And the doors of the Ark were opened and I saw a figure of a man standing and his head was resting among the Torah scrolls and I heard a voice come forth from the Ark between the cloths of the Trees of Life. I lowered my head and lowered my eyes, for I was afraid to look at the Holy Ark…..I reduced myself until it was as if I had vanished, so that He would not sense that there was a person here, for it is not possible that a king shall enter a country and he finds none of his ministers and servants except for one lowly servant? (Agnon, The Fire and the Trees, , freely translated from the Hebrew p. 308).
This article considers the meaning and significance of authority, and its relevance to the transference process, within the framework of psychotherapy in the orthodox Jewish (Haredi) community in Israel. In this community, deeply-rooted habits of obedience to the commandments of the Torah and the authority of the Rabbi are integral to maintaining an orthodox way of life. Clinical vignettes with Haredi patients are presented to illustrate the complexities that arise when both patient and therapist belong to the orthodox community, and highlight the authority-related issues that are central to the therapy. This combination of factors requires a sensitive and finely-tuned approach which will enable the therapist to maintain the treatment framework while still accommodating the orthodox way of life.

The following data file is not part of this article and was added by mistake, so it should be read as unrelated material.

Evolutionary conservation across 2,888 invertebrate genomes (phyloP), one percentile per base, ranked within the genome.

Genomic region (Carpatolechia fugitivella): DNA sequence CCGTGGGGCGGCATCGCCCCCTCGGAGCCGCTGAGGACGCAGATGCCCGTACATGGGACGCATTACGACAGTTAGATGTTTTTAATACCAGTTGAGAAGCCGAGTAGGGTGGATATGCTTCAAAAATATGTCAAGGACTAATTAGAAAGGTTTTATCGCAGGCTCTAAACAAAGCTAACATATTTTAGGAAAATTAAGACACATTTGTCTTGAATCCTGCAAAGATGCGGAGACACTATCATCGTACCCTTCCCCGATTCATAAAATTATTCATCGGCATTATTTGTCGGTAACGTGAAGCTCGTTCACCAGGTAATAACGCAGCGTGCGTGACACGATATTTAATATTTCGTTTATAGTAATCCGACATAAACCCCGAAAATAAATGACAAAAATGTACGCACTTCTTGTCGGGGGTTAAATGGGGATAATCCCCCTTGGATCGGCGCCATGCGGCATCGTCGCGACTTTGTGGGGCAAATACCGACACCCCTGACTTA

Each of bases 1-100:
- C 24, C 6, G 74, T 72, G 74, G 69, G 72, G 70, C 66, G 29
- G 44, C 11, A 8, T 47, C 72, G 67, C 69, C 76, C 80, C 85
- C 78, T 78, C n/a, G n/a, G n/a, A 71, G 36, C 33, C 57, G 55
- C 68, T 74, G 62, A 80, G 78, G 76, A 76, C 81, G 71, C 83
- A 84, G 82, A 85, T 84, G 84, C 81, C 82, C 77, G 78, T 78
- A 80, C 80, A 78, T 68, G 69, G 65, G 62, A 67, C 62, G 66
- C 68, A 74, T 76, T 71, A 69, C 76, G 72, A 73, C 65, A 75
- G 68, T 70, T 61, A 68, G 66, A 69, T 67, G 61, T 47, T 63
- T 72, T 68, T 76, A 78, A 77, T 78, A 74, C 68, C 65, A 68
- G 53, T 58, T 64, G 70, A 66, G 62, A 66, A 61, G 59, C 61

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The author gratefully acknowledges Dr. Mariam Cohen (Arizona, USA) for her patient help and valuable suggestions, and Lieske Bloom (Israel) for the translation from Hebrew, and her help in bringing this paper to publication.
Esther Hess, Ph.D. is a psychotherapist who lives and conducts psychotherapy in the religious Haredi community in Bnei Brak, Israel.
Address correspondence to Esther Hess, Ph.D., 14 Elisha Street, Bnei Brak 5152302, Israel; email: firstname.lastname@example.org
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Hess, E. Authority, Psychotherapy and the Authority of the Therapist in the Religious Haredi Community. Am J Psychoanal 78, 137–158 (2018). https://doi.org/10.1057/s11231-018-9137-6
- orthodox Jewish
- psychotherapy in the Haredi community